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Completing Time-Limited Therapy

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Edward Ratner, MD – Patient

As I finish my year-long, time-limited treatment for chronic lymphocytic leukemia (CLL), I have two questions:  When do I celebrate?  and  What do I call myself?


I do have reasons to celebrate!  After about 7 years of Watch and Wait (and worry), I started treatment with obinutuzumab (Gazyva) and venetoclax (Venclexta). I have previously written about the decision process for initial treatment in this article.  That was based upon my experiences in the months leading up to starting therapy.  Now, about a week after taking my last dose of venetoclax, it is a good time to again reflect.

Today, I can celebrate feeling better than I have in a long time.  The initial month of obinutuzumab almost completely eliminated a variety of vague symptoms I had endured for several years, such as abdominal pains at night and leg cramps.  Unfortunately, within days after starting venetoclax, I developed a productive cough that kept me up at night, associated with a runny and stuffed nose.  A dose reduction after two months helped, but I barely tolerated the cough for the rest of the year.  Standard treatments for allergic rhinitis (antihistamine and nasal steroids) didn’t help.  Today, off venetoclax (and after several days of a different type of nasal spray, ipratropium), I would describe the cough and nasal symptoms as mild and improving.  So, I could celebrate, but maybe I should wait until the cough resolves completely.

Statistically, my prognosis is very good.  Research on initial treatment with obinutuzumab and venetoclax has shown a large majority of patients with CLL will have little or no detectable disease for at least 5 years, for those who completed a full year of venetoclax.  Even with the dose reduction I required, odds are very good that I have achieved a full remission, by at least some definitions.  So, I could celebrate completing the year on treatment, but maybe I should wait until next week when I find out the results of my end-of-treatment flow cytometry, to see how few CLL cells might remain. 

My third alternative is to celebrate every day that I can enjoy my family, friends, and activities that bring me pleasure and fulfillment.  Completing a year-long treatment process brings me closer to that place in my journey.


Since my diagnosis of CLL, I have progressively expanded the circle of people to support me in my journey.  For the first several years, that included only my wife and a single close friend.  Even after I began facilitating a local support group, few other people knew of my diagnosis.  Treatment led me to need, and feel comfort from, support from most people I interact with regularly.  Now that I have finished the planned course of treatment, I would like to label myself in some way.  Yet the common terms used for those who have been on such a cancer journey seem inappropriate for me.  I don’t feel like a “survivor,” “victim,” or “sufferer.”  Each of those terms seem more passive than my experience.  I cannot consider myself cured, only at best at the beginning of long-term remission.  I invested much of about 20 days to my appointments and treatment over the year.  That included my first ever, and fortunately short and uneventful, hospitalization.  I had both the cough and a few weeks of intermittent diarrhea, but don’t look back and say I suffered.  I would describe my experience as time-consuming and irritating.  I also didn’t travel far (except the 90 minutes to Mayo Clinic), mostly due to anxiety about getting sick far from home or catching COVID.  I simply got through the year, continuing to work from home, taking walks almost every day (regardless of weather) and spending time with my 3-year-old grandson.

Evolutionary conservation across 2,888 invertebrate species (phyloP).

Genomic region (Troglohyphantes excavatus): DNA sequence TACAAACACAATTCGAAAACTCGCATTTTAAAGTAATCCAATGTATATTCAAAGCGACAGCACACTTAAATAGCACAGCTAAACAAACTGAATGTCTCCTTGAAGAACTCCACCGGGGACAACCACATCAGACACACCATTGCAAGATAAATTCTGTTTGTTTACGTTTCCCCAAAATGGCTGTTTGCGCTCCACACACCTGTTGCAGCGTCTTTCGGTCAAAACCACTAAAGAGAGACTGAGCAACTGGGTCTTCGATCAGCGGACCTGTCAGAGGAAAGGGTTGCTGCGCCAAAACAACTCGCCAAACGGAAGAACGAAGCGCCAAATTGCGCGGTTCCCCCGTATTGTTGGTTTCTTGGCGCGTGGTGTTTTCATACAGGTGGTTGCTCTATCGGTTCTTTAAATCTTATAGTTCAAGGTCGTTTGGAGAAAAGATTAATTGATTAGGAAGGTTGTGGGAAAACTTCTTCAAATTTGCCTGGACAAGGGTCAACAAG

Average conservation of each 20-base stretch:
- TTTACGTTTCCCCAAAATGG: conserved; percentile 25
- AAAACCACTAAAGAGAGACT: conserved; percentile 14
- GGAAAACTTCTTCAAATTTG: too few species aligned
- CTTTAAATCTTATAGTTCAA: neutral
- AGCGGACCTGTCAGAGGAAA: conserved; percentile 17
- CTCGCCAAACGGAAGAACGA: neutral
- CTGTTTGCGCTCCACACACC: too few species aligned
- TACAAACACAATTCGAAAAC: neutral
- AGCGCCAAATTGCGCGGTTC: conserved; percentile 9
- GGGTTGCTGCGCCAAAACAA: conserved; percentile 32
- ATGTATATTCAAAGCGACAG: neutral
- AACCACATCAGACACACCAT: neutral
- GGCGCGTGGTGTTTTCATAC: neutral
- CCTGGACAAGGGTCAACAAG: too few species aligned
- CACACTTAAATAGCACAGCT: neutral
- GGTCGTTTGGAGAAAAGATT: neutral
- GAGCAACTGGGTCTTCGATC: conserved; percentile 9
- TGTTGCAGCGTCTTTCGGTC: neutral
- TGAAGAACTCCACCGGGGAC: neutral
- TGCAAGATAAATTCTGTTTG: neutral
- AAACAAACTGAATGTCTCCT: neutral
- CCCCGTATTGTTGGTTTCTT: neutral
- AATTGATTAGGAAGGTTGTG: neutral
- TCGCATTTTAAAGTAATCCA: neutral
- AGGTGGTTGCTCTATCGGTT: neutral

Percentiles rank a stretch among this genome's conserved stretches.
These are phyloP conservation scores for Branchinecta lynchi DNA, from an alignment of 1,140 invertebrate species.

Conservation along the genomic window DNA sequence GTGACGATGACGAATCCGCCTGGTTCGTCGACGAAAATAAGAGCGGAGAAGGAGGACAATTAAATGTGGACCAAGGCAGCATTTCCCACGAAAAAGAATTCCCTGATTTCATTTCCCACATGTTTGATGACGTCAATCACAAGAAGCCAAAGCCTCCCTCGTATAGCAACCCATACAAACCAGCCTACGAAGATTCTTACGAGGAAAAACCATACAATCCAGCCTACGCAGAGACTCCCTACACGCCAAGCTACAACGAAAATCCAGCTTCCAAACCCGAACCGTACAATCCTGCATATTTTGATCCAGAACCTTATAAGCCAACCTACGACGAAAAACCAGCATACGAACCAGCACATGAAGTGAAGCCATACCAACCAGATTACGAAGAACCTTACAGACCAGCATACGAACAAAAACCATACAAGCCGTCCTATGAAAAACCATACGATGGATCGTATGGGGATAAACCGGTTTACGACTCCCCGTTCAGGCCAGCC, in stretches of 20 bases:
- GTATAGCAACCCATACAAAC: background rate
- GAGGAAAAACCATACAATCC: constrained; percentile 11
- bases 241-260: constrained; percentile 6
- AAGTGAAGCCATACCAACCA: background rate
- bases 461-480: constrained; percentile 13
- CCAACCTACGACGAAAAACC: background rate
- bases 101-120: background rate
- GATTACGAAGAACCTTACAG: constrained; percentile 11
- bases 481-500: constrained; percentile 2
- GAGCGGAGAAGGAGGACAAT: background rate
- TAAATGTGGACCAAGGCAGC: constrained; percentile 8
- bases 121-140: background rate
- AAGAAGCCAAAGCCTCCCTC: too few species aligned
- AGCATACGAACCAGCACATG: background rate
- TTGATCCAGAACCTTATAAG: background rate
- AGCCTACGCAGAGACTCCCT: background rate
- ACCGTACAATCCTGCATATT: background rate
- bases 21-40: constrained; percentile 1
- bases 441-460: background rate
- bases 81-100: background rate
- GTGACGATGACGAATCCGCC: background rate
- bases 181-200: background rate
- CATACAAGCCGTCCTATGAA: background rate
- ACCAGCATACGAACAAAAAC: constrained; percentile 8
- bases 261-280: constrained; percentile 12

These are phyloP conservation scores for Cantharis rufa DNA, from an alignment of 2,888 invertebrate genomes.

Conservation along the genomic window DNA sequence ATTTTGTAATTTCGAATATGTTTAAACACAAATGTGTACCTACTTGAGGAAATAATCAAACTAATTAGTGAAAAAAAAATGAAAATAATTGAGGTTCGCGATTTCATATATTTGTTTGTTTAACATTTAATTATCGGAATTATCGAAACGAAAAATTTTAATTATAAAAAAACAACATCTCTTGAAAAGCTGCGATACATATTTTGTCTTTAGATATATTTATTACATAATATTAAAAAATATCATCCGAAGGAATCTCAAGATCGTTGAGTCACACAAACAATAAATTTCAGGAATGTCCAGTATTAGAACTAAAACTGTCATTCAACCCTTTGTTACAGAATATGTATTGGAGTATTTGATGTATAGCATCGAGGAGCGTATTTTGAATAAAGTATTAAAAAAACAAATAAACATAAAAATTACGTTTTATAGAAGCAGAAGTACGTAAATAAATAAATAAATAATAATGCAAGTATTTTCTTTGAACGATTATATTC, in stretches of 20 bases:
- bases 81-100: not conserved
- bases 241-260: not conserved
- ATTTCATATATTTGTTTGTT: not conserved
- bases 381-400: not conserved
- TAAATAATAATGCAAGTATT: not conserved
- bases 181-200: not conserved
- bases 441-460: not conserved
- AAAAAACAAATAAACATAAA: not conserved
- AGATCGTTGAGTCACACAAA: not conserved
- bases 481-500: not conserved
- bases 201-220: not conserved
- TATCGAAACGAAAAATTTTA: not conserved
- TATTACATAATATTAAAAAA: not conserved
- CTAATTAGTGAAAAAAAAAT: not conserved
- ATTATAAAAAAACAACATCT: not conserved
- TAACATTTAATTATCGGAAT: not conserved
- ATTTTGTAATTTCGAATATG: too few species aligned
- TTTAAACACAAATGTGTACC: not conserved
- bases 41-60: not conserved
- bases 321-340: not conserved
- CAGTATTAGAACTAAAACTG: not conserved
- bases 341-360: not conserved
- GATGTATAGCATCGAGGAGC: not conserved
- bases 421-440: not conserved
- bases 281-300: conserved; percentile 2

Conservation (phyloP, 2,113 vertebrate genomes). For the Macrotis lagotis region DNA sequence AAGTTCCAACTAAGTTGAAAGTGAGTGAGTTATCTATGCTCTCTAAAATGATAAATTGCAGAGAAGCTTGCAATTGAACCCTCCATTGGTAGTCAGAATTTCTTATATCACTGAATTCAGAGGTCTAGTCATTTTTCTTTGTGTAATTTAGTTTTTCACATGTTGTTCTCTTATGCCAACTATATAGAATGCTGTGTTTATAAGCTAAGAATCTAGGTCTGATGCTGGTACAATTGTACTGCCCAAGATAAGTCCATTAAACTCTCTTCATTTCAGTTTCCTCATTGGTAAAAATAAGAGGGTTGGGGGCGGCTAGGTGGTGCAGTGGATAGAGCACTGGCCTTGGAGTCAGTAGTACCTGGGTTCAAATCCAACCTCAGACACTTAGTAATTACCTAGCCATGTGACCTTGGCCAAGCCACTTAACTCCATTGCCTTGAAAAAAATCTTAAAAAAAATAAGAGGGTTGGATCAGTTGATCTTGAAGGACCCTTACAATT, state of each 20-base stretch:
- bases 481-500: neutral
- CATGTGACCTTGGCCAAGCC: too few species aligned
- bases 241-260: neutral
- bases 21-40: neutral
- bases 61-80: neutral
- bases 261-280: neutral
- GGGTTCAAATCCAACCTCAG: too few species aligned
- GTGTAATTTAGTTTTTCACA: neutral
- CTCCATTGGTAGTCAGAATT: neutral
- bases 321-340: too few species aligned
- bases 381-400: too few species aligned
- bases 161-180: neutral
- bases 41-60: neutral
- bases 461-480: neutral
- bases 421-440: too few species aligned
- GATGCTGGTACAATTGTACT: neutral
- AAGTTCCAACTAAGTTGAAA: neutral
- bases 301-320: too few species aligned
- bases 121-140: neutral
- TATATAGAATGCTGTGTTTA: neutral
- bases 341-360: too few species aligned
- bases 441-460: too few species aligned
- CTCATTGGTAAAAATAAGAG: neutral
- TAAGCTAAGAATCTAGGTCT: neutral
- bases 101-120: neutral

I have looked for a word to now describe myself in this journey.  I don’t like the common words used by those who undergo traditional cancer treatments, such as chemotherapy, radiation, or surgery, but haven’t found one for those of us who have endured a different set of challenges with targeted immunotherapy.  I have spent a year thinking about my CLL every day as I took my pills, and almost every night as I sat up to cough.  I also counted the days until I was done, but remained uncertain whether the treatment would be successful at achieving remission. There may be no good single word for the complexity of this journey, which continues.


I have much to celebrate, and plan to in a variety of ways. While I do that in the coming days, weeks, and maybe months (or daily for the rest of my life), I will continue to consider if there is a good label for my experience and response.  Regardless, I have new confidence in my strength and endurance, and will use that for whatever comes next.    

Dr. Ratner is a 67-year- old geriatrician in Minnesota who serves as a support group facilitator for the CLL Society.  He has contributed several other articles to the CLL Society website.